Marcos vows justice for 3 killed in WPS boat ramming | Global News

Marcos vows justice for 3 killed in WPS boat ramming

PANATAG TRAGEDY Of the 14 fishermen who wentout to sea aboard the Dearyn early Monday, only 11 returned alive after a foreign vessel rammed it without stopping, says the Philippine Coast Guard (PCG). —PCG PHOTO

PANATAG TRAGEDY Of the 14 fishermen who went out to sea aboard the Dearyn early Monday, only 11 returned alive after a foreign vessel rammed it without stopping, says the Philippine Coast Guard (PCG). —PCG PHOTO

DAGUPAN CITY — Before the break of dawn on Monday, some 305 kilometers off Pangasinan province in the West Philippine Sea (WPS), Junny Manlolo, 40, was on his fishing boat Dearyn angling for squid that he hoped to use later for bait when the vessel suddenly started to pitch and roll.

“It started to rain around 4:20 a.m. so I stood up to [take cover]. But suddenly I felt the boat shake, and I stumbled. Then our boat slowly capsized,” recalled the fisherman from Subic town in Zambales.


The anchored boat had been rammed by a large vessel, later identified by the Philippine Coast Guard (PCG) as the crude oil tanker Pacific Anna, based on the fishermen’s accounts and maritime traffic records at the time of the accident.


Three fishermen, including the captain of the Dearyn, died in the collision that occurred near Panatag Shoal, also known as Scarborough, or Bajo de Masinloc, a traditional fishing ground within the Philippines’ 370-km exclusive economic zone that has been under China’s control since 2012.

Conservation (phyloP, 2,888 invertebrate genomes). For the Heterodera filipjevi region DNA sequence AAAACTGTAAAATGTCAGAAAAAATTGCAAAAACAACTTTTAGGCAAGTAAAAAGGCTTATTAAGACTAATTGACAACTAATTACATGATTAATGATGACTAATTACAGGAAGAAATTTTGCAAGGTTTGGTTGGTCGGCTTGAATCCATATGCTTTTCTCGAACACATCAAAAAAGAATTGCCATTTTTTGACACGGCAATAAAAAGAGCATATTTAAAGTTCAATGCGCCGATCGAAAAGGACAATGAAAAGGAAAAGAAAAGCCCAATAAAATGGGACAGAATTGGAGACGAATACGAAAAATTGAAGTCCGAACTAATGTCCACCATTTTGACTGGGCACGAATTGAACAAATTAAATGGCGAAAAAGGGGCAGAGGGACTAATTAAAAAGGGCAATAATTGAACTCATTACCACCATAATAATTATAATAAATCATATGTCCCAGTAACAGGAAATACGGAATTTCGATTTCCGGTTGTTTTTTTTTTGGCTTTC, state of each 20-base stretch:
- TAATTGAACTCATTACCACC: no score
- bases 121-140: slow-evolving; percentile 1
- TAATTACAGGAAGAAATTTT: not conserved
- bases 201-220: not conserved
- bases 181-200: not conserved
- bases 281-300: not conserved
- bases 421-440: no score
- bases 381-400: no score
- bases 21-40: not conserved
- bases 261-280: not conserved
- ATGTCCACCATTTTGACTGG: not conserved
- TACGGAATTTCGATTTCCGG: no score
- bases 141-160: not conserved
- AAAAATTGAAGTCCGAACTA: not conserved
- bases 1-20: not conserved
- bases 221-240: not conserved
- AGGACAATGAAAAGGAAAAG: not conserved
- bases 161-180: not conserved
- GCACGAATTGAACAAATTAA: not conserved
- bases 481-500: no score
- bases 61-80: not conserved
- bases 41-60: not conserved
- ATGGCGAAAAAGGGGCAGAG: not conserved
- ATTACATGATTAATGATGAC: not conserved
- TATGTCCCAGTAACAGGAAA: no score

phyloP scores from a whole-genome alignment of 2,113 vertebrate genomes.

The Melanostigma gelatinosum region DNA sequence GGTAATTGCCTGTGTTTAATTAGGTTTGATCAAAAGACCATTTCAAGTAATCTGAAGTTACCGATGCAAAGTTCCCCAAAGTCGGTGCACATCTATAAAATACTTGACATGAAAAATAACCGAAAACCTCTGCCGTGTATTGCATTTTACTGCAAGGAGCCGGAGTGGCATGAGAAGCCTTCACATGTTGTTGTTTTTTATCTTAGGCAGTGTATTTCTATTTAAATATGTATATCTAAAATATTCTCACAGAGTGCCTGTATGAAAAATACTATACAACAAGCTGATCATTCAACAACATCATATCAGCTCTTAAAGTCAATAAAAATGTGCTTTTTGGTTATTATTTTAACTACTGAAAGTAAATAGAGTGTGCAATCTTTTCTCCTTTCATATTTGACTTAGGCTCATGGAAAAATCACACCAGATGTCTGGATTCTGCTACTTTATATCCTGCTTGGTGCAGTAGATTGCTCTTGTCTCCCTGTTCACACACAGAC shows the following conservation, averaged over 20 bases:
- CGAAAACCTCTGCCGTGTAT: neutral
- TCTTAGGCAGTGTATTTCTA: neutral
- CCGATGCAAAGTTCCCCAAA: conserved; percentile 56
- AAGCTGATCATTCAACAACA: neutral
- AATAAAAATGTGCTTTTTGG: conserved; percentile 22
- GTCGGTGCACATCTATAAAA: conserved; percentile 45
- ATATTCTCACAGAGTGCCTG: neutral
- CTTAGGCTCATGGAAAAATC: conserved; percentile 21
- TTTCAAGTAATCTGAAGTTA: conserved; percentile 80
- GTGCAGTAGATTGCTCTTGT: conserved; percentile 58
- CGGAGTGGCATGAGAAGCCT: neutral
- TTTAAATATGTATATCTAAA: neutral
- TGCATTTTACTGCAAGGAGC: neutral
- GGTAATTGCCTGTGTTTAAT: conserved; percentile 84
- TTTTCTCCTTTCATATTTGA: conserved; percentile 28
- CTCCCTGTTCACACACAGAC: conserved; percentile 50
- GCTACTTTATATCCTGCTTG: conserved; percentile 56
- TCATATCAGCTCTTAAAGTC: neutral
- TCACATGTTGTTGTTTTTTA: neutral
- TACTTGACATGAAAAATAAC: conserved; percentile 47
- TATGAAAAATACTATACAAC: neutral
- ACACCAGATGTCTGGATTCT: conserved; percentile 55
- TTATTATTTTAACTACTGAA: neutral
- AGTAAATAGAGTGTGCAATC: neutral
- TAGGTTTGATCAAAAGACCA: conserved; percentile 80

President Marcos on Wednesday assured justice for the victims: the captain, Dexter Laudencia, 47; and his two crewmen, Romeo Mejeco, 38, and Benedicto Olandria, 62.

In a statement, President Ferdinand “Bongbong” Marcos Jr. said he was “deeply saddened” by their deaths and vowed to extend assistance to the victims’ families.

He appealed to the public not to spread unfounded rumors about the incident. Panatag is one of the sites of recurring tensions in the West Philippine Sea between Philippine and Chinese vessels.

“We assure the victims, their families and everyone that we will exert every effort to hold accountable those who are responsible for this unfortunate maritime incident,” he said on his social media accounts.

“Let us allow the PCG to do its job and investigate, and let us refrain from engaging in speculation in the meantime,” Marcos said.


In a statement, the PCG said its initial investigation had pointed to Pacific Anna, a 44-meter tanker registered under the flag of Marshall Islands, saying its movement “aligns with the details provided by the fishermen … after a thorough check on marine traffic.”

“The PCG will reach out to the flag of the vessel and the next port to be visited by the said vessel to be boarded by the Port State Control Officers,” it said. “The PCG is committed to ensuring a thorough and impartial investigation into this tragic incident.”

Bound for Singapore

A marine traffic video provided by the PCG showed Pacific Anna traveling southwest in the waters near Panatag and passing through the stationary Dearyn.

Based on its available automatic identification system data, Pacific Anna left the port of Incheon in South Korea on Sept. 27 and was due to arrive in Singapore on Oct. 5.

A search by Inquirer Research of shipping websites as well as the insurance underwriter Steamship Mutual indicated that Pacific Anna is owned by Compass Shipping 38 Corp. Ltd., a company registered in Hong Kong. But the vessel is being managed and operated by the South Korea-based Sinokor Maritime Co. Ltd., based on publicly available information.